Zero-Day Vulnerability Threatens RealPlayer Users - InformationWeek
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10/19/2007
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Zero-Day Vulnerability Threatens RealPlayer Users

For those using Microsoft Internet Explorer, visiting a malicious Web page could result in a compromised computer.

A zero-day vulnerability in the latest version of RealPlayer and RealPlayer 11 Beta is actively being exploited, Symantec said Friday morning.

It could allow remote attackers to take control of computers running the affected music player software.

The issue affects an ActiveX object in the RealPlayer component called "ierpplug.dll."

For those using Microsoft Internet Explorer, visiting a malicious Web page could result in a compromised computer. RealPlayer does not have to be running for this exploit to be a risk.

"The malicious .html page checks several versions of RealPlayer to determine if the installed application is vulnerable," said Masaki Suenaga, a member of the Symantec Security Response team, in a blog post. "If it is, the attacker can potentially take control of the computer. Trojan.Reapall, the sample we received, successfully exploits this RealPlayer vulnerability and downloads and executes a copy Trojan.Zonebac."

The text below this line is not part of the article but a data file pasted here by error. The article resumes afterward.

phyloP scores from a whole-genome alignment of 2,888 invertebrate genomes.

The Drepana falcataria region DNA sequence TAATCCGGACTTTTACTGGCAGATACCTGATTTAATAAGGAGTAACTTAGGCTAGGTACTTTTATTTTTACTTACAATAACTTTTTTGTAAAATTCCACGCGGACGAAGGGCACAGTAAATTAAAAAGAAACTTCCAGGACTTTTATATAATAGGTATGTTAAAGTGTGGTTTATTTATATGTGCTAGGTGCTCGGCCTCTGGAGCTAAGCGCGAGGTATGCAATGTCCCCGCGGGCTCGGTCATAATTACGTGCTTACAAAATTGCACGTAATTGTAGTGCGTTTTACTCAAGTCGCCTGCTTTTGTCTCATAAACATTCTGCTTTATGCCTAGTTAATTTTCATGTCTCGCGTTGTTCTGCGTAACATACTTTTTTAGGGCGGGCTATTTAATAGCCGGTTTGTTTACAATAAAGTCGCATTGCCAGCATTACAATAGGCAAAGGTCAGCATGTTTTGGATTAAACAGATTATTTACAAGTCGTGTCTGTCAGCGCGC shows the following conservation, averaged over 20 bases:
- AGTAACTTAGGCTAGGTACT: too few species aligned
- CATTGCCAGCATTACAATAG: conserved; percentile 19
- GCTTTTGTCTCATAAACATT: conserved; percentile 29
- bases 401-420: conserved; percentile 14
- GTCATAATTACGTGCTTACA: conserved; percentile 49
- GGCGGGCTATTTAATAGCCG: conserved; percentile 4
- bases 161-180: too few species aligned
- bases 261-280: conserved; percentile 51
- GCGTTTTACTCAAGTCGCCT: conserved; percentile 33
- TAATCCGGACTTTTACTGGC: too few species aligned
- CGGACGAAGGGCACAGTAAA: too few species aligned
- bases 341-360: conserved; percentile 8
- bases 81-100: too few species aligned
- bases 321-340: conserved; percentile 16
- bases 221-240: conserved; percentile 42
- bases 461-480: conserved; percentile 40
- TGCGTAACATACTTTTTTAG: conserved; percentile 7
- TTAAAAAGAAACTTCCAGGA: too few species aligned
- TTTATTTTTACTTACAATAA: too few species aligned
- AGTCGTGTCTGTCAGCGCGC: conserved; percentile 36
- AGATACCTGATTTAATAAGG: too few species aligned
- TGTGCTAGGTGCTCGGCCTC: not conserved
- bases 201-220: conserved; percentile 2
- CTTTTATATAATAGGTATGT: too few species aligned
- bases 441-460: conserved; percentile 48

Trojan.Zonebac is Trojan software that lowers the security zone settings in Microsoft Internet Explorer to make misuse of the computer easier.

Symantec tested the sample exploit code against current versions of RealPlayer 11 Beta and RealPlayer 10.5. Old versions may also be vulnerable.

Symantec offers several strategies for minimizing the impact of the exploit: Setting the kill bit to halt ActiveX in Microsoft Internet Explorer and in Windows Internet Explorer (for the technically savvy only); making sure that all Microsoft Internet Explorer clients present a prompt before executing Active Scripting (which should be turned off if not required); setting Microsoft Outlook and Outlook Express clients to display e-mail in plain text or that HTML messages only get opened in the Restricted sites security zone; and disabling JavaScript.

The antivirus company also recommends that users keep their antivirus software up to date.

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